Read Among the Nameless Stars Online

Authors: Diana Peterfreund

Tags: #Teen & Young Adult, #Science Fiction & Fantasy, #Science Fiction, #Dystopian, #90 Minutes (44-64 Pages)

Among the Nameless Stars (2 page)

Now I know how cruel the Luddite Lords can be… .

Kai was kept out of sight of the Luddites on the Miner Estate, though they came to the village often enough—an older man and three younger ones, all built like the volcano itself, massive and menacing, with skin burnished a deep red-brown and faces filled with frowns. Two of them he recognized when he glimpsed them through the cracks in the walls of Jin’s hut.

They’d been the men who’d chased him down the ravine.

They came to the village for the women. Kai asked Teb about it once, and he just shrugged.

Jin, too. “They gave me up a few years back,” she said. “Always new girls coming up.”

Kai shook his head in disgust. “Reduced girls, too?”

Jin clucked her tongue. “Depends how pretty they are. Most around here don’t count the Reduced as much more than animals.”

That phrase again. Was that really the way of things on this estate? Once, when Kai was very young, a Luddite on the North Estate had messed with one of the Reduced girls. The Baron had banished him. Elliot’s father had some standards. These men, these Miner Luddites,
they
were the animals.

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Kai was relieved when Jin finally pronounced his leg healed enough to walk on again. “I hope your limp goes away as you get stronger,” she said. “But I can’t make any promises. Try to hide it when you’re looking for labor. Folks might pass over a gimp.”

Kai cringed at the word. “I won’t be looking for physical labor, unless I get desperate. I was a mechanic, back on my old estate.”

Jin’s eyes widened. “A mechanic who can read and write?” She whistled through her teeth.

“Best you’re leaving today before anyone here gets wind of that. You’d never get away.”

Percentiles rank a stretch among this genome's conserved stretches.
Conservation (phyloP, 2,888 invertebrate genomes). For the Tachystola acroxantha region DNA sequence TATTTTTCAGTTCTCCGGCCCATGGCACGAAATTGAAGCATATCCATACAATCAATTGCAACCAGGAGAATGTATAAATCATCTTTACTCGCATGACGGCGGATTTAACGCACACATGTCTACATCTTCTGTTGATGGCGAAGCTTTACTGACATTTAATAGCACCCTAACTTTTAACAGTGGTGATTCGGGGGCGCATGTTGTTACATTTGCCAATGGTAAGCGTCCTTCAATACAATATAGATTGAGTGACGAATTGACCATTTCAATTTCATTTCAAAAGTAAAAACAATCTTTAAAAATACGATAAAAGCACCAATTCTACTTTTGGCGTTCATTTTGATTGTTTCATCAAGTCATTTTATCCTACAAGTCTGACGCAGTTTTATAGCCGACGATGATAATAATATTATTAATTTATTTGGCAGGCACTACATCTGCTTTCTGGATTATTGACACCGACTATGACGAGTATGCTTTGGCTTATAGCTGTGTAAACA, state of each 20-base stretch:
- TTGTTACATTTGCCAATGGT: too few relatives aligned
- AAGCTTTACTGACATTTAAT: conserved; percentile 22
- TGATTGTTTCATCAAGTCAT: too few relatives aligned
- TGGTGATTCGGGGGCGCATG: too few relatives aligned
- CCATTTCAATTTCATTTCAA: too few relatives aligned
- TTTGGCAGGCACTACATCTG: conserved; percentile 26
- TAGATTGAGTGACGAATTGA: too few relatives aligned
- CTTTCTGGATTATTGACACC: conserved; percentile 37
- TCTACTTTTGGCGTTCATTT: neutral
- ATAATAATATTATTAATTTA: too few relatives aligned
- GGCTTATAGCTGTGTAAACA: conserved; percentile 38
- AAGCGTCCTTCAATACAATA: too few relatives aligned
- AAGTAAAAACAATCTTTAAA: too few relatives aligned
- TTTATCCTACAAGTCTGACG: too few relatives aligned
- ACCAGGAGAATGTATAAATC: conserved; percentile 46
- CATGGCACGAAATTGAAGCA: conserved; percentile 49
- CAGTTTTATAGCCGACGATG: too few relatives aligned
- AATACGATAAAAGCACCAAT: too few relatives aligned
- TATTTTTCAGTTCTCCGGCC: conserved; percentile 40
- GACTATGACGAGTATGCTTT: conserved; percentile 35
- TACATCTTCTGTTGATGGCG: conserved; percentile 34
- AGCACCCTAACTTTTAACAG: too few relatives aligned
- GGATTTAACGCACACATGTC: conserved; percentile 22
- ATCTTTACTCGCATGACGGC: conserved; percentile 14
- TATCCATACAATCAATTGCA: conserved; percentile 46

He thought back to the night he’d fallen down the ravine. Had the Miner Luddites known his skills then, when they’d chased him? Or had they just seen an able-bodied laborer?

“Bet your old master’s looking for you hard.”

“No,” Kai replied, swallowing. “None of the Luddites on my old estate are looking for me.”

Dear Elliot,

You aren’t looking for me, are you?

Sometimes, at night, Kai would lie on his back and rename the stars. The ones he’d learned from the books Elliot had smuggled out of her family’s library were all so long and ornate, like a Luddite’s name. He rechristened them with names more like the Posts he knew, like the Posts he missed, back on the North Estate: Mags and Dee, Gill and Jef, even his father, Mal. All except one, the bright blue one that greeted him every morning, the one that used to be called Venus.

That one he named Elliot.

How did anyone see the stars and not wish for more than the confinement they were born to?

How could anyone know that lands lie beyond their shores and not wish to find them for
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themselves? The Luddite lords said that nothing remained of the world, that they were the only survivors. And maybe they were right, but they were also Luddites. Luddites never wanted anything to change.

Kai was done with that.

Now that he was off the roads, he counted on the stars to show him the way. South of the fire fields, the land was much more familiar, though still hillier and more open than the wooded, rocky beaches where Kai had been raised. His progress was slow, due to his leg, but it was progress nonetheless. He slept each night on thick, pillowy beds of grass and plodded each day through endless, rolling fields, punctuated here and there by baby mountains or glass-smooth lakes. He avoided any sign of settlement.

And he wondered what would happen if Elliot did come looking for him. What if she’d changed her mind? He didn’t want her crossing the fire fields on her own. Who would protect her from the Miners? Would they care if she claimed she was a Luddite? And how would anyone ever know? Even if they both made it to Channel City, how would they ever find each other? Kai thought about the poor Post girl Bess, who’d very nearly failed to let her man’s family know about his death and their baby. How many other Posts down in the enclaves were dead or married or had babies and had never gotten word back to loved ones on their old estates?

Oh, he didn’t care if she
did
come after him. His mind was filled with fantasies—Elliot, travel-weary and tired, traipsing the streets of Channel City in search of Kai, who’d grown rich and successful. Or maybe one day, one day when he was the richest Post on the island, he’d write to her: